Politics

Two Things on Gadhafi

Better late than never. Progressives, it seems to me, are tempted by two positions on the Obama Administration’s approach to international affairs/human rights/terrorism (insofar as there’s a unitary approach, which is part of the explanation for being pulled between contradictory positions, etc, etc). I’m tempted by both—haven’t had time to reflect long enough to settle on either one:

Option #1: Righteous frustration over Republican criticism of the president.

Whatever else Obama is, he’s not a weak-kneed apologist for America. Ask Bin Laden. Ask Gadhafi. If Obama “apologizes” to too many other prominent international figures, we’ll really be on our way towards a “New [Imperial] American Century.” That joke about using Predator drones on the Jonas Brothers? Even less funny now than before. Watch out, Kim Jong-Il. Obama does not have a decisiveness problem.

These progressives recognize that the GOP will repeat this inanity until it gets serious coverage (This strategy is one of American conservatism’s greatest electoral strengths. Their messaging is so unified, it can even trump reality. Cf. “tax cuts pay for themselves”). Without his tough-on-crime national security credentials, Obama’s reelection prospects go from “pretty difficult” to “Hoo Boy!” Even if they don’t agree with the president on everything, they know that Mitt Romney is promising to increase defense spending if he’s elected.

In a sense, these progressives are asking: Why can’t leftists defend their leaders? Why do we insist on tearing down good politicians in the hopes that we’ll find perfect ones just around the corner? These leftists know that American progressivism must be “a fighting faith,” if it is to have any hope of remaining electorally relevant in the near future. There is no excising violence from debates over American international relations—in part this is because violence can’t ever be completely eliminated from the international sphere.

Option #2: A certain horror at the president’s decisiveness. To wit: the president’s decisiveness is itself a problem.

Many American progressives cheered Obama’s election because they took him to be a cautious, thoughtful (and Niebuhrian) leader who would put a stop to Bush-era “cowboy diplomacy.” While it’s true that the surgical precision of drone attacks is constitutively different from Bush’s mass invasions of Iraq and Afghanistan, there’s more than enough unilateralism in both to generate unease. Obama’s foreign policy successes—aside from winding down the War in Iraq—all involve escalations of global violence (To be fair, anyone who read his Nobel Prize acceptance speech shouldn’t be unduly surprised).

To put all this another way, some progressives wish that the rip-roaring, gun-toting GOP rhetoric about Obama was true. American military forces have killed over a hundred thousand civilians (again: non-combat civilians) in Iraq and Afghanistan over the last decade. These progressives know that we have a great deal to apologize for. No terrorist attack can justify the deaths of that many humans. Period. These progressives are astonished to see the Obama Administration in contortions to find legal loopholes justifying the assassination of American citizens without trial. They insist that no matter how truly despicable a man Gadhafi was, the circumstances of his death (in the broadest sense, stretching back to the original NATO intervention) should give any thinking leftist pause.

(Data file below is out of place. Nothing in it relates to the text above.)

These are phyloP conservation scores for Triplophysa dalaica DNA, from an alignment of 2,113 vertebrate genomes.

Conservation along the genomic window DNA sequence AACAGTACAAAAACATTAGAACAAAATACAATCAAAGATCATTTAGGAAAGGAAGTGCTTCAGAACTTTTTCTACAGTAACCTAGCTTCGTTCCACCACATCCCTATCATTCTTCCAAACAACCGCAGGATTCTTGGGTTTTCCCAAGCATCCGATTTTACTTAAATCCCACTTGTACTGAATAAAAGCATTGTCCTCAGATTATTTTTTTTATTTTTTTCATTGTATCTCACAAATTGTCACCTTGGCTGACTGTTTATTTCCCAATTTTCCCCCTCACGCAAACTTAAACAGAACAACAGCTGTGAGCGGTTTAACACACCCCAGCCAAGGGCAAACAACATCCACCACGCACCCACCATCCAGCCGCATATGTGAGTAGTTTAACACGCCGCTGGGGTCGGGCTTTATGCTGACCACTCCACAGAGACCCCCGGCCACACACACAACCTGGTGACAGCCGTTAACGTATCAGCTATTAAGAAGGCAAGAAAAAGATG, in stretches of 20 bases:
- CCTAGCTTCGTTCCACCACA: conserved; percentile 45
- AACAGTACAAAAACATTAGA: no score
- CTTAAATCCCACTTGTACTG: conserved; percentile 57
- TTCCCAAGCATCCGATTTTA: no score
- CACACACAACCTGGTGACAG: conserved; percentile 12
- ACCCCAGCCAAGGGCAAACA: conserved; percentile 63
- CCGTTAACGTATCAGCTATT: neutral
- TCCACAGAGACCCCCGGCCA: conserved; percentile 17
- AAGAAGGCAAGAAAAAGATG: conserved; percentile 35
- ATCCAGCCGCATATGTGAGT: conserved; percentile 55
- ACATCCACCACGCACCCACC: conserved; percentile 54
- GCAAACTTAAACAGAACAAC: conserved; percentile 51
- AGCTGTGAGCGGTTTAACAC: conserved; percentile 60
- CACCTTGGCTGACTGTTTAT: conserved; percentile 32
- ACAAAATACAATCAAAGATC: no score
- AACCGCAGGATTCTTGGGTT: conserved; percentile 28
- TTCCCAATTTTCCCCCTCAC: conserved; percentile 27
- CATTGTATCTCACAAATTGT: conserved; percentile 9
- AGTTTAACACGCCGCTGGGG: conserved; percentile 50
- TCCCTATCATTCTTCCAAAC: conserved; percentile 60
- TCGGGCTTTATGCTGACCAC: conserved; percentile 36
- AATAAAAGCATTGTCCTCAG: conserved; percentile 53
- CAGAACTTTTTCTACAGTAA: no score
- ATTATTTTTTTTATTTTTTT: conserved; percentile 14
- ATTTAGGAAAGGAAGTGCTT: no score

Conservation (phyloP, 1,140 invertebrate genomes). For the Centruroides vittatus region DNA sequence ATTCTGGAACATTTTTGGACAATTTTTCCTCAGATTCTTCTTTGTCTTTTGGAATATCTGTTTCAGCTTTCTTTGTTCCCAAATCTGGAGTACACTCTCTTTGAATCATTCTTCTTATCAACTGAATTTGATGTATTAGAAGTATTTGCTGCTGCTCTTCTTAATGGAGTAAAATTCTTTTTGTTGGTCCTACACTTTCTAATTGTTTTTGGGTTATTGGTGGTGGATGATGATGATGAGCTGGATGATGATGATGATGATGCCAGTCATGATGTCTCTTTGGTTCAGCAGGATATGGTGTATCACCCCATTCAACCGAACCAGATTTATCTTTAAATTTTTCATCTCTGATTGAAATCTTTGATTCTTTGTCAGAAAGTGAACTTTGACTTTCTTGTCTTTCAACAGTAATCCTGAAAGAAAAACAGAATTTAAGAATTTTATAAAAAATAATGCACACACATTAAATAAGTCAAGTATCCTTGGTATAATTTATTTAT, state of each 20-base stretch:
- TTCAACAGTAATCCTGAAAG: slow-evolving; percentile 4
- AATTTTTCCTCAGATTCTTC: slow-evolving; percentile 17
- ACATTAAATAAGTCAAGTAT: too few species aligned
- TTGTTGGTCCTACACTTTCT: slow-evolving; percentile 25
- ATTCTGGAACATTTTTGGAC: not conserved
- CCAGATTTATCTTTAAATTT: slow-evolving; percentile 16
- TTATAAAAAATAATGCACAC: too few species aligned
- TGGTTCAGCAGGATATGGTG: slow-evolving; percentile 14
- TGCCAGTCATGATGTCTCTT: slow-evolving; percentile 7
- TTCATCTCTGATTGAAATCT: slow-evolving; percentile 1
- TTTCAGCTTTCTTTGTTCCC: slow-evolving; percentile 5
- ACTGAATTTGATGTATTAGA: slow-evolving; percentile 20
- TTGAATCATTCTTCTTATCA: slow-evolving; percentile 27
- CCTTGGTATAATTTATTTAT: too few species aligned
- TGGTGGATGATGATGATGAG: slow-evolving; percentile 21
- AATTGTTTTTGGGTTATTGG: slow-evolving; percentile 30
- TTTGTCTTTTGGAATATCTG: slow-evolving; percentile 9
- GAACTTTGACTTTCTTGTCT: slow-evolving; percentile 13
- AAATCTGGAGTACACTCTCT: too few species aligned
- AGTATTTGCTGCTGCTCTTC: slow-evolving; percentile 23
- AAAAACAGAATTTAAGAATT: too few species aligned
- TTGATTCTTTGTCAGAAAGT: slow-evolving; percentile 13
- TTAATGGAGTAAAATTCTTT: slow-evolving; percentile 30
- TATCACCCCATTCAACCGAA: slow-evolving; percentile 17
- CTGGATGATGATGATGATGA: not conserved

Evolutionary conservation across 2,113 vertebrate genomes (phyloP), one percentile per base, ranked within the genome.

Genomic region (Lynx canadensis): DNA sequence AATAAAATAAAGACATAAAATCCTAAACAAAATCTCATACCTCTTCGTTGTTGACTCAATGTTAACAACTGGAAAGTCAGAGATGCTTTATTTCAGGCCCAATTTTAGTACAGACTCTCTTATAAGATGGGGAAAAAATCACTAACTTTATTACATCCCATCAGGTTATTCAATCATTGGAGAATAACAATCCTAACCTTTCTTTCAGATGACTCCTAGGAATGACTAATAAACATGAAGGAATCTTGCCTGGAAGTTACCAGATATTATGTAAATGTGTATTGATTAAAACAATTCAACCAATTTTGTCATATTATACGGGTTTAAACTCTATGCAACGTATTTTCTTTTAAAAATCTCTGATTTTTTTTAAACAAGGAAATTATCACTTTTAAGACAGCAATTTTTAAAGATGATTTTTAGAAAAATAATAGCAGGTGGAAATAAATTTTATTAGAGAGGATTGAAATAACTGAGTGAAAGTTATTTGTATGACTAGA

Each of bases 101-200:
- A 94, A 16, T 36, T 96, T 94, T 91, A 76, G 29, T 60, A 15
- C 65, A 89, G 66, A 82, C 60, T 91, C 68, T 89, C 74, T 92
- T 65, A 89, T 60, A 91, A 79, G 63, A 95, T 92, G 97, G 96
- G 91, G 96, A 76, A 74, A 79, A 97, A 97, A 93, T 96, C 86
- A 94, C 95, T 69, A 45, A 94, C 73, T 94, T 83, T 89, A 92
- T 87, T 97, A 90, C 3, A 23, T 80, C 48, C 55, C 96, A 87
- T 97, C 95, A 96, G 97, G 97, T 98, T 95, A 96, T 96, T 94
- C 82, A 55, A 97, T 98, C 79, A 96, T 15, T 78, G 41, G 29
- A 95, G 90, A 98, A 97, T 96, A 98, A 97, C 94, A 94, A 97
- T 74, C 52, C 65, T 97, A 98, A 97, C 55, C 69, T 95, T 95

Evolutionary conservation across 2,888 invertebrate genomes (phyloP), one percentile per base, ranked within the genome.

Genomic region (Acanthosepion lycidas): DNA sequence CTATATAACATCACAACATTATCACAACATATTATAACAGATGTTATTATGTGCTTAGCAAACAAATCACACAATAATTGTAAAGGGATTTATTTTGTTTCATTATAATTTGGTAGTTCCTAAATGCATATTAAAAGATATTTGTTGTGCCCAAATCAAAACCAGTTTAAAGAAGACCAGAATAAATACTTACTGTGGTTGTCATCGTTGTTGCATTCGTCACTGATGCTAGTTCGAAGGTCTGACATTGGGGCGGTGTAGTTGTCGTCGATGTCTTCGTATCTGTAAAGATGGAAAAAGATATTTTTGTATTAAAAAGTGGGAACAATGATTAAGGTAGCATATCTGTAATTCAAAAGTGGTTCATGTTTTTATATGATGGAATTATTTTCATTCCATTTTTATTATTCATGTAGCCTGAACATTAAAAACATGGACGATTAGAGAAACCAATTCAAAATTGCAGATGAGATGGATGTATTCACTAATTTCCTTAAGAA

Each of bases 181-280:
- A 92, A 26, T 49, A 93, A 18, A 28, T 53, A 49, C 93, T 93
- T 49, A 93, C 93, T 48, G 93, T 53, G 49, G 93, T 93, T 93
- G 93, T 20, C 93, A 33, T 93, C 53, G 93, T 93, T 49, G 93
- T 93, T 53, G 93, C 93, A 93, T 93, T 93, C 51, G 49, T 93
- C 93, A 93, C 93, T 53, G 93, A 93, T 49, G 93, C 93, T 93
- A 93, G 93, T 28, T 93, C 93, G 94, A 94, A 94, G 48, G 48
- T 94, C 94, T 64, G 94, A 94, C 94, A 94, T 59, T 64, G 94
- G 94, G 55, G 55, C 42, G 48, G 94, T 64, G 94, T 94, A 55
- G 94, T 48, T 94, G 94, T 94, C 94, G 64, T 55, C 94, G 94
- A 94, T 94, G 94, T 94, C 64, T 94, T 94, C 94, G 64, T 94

In a sense, these progressives are asking: Is really the best that the world can expect from the American Left? Are we a movement that condones, and even celebrates, extrajudicial violence? These progressives know that an American Left that sustains its political life by becoming indistinguishable from neo-conservative warmongers will eventually face electoral death by that same strategy. Violence is an unreliable political tool.


This is only representative of a larger schism within the American Left. Progressives across the country are eyeing the 2012 campaign suspiciously. Is the president worth supporting? Does he deserve grassroots enthusiasm? Is there some other political alternative?

More on this latter bit when time permits.

About CPW

Conor P. Williams writes and teaches in Washington, D.C. Find him on Facebook or Twitter. Here’s his email. Here are his credentials.

Discussion

2 thoughts on “Two Things on Gadhafi

  1. These two options are not contradictory. Analogy: it’s like being out at a bar while discussing a friend who you know occasionally binge drinks, with a bunch of hard-partying frat boys, but without the friend. They are joking about how he’s such a lightweight. You might wish that he wouldn’t drink so much, think he’s been influenced by the wrong crowd, etc – but given that he is drinking like a college kid, you also damn sure don’t want him accused of not being able to hold his liquor. Similarly, I wish Obama wouldn’t be so quick to attack whistleblowers, kill Americans without trial, and otherwise continue to make War on Terror – but given that he is doing those things, I want him to get the political credit for it, at minimum.

    Posted by David | October 27, 2011, 2:09 am
    • Makes sense to me, though I think that yours is more or less the position of the first set of progressives. They’re not necessarily in favor of Obama’s actions abroad, but they—as in your example—prioritize the political gains to be had.

      Posted by CPW | October 27, 2011, 9:46 pm

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